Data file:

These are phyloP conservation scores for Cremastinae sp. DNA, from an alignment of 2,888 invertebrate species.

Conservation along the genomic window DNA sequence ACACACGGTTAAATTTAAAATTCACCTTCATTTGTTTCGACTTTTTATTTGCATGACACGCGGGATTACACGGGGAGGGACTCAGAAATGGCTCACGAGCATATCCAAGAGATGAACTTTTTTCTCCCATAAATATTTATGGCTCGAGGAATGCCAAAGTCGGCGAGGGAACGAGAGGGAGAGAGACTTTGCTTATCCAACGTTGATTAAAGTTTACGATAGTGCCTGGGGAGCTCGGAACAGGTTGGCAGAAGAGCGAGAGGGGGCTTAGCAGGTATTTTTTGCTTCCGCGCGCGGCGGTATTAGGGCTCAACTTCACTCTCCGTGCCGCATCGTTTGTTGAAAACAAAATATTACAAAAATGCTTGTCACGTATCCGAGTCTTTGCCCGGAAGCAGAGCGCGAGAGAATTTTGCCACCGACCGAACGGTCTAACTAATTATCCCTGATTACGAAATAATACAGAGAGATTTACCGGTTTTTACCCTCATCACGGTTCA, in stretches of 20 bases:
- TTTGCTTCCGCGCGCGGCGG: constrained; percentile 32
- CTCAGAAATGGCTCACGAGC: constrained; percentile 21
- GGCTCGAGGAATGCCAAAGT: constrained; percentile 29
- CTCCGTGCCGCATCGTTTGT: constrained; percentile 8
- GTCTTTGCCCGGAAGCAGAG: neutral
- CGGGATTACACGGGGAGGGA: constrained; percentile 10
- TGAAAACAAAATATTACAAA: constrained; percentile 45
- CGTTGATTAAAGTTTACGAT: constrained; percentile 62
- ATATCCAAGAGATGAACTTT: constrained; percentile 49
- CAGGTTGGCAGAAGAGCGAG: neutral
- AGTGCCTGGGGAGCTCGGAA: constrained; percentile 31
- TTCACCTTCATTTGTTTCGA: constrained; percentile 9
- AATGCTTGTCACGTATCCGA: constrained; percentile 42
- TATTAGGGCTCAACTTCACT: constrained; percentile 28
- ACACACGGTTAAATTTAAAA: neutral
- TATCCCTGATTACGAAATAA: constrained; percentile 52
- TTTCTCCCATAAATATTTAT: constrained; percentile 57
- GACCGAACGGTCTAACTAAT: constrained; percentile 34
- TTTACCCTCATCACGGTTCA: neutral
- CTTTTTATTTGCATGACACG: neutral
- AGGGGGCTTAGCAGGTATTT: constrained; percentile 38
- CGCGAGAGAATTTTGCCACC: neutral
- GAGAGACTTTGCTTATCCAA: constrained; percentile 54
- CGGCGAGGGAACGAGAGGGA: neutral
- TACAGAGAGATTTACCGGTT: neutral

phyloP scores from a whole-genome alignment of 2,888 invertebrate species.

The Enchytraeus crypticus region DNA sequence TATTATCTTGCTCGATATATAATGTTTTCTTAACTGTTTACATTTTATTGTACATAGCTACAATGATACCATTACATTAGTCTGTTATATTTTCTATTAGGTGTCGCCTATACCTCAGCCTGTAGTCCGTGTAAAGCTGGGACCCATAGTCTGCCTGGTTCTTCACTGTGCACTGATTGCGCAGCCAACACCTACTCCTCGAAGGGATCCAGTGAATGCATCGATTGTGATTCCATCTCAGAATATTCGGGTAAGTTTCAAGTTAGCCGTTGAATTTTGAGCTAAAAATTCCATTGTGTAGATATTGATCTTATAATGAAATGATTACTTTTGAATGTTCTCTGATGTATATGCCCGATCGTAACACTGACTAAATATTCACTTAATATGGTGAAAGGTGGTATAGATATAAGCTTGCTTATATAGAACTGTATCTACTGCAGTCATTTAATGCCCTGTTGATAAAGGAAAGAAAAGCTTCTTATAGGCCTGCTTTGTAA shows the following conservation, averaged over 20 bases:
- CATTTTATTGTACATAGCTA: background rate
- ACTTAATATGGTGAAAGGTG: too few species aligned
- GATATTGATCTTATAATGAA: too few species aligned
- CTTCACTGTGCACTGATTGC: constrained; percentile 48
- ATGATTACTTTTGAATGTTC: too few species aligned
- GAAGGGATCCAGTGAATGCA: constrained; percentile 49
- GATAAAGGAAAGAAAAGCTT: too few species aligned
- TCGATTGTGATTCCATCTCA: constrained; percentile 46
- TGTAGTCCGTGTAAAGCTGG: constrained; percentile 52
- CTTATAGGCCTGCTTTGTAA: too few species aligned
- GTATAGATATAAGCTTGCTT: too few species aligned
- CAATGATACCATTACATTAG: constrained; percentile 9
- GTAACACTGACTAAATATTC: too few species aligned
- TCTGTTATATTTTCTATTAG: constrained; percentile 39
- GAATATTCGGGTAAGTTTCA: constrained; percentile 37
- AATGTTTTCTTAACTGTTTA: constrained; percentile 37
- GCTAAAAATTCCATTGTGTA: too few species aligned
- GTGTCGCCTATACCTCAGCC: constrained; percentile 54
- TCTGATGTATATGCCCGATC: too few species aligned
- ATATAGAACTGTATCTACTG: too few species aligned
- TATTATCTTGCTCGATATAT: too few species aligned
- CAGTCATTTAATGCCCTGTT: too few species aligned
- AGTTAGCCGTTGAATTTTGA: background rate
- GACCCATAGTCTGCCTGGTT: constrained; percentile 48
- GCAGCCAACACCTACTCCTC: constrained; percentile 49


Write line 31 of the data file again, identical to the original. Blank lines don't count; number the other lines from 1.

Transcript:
- ACTTAATATGGTGAAAGGTG: too few species aligned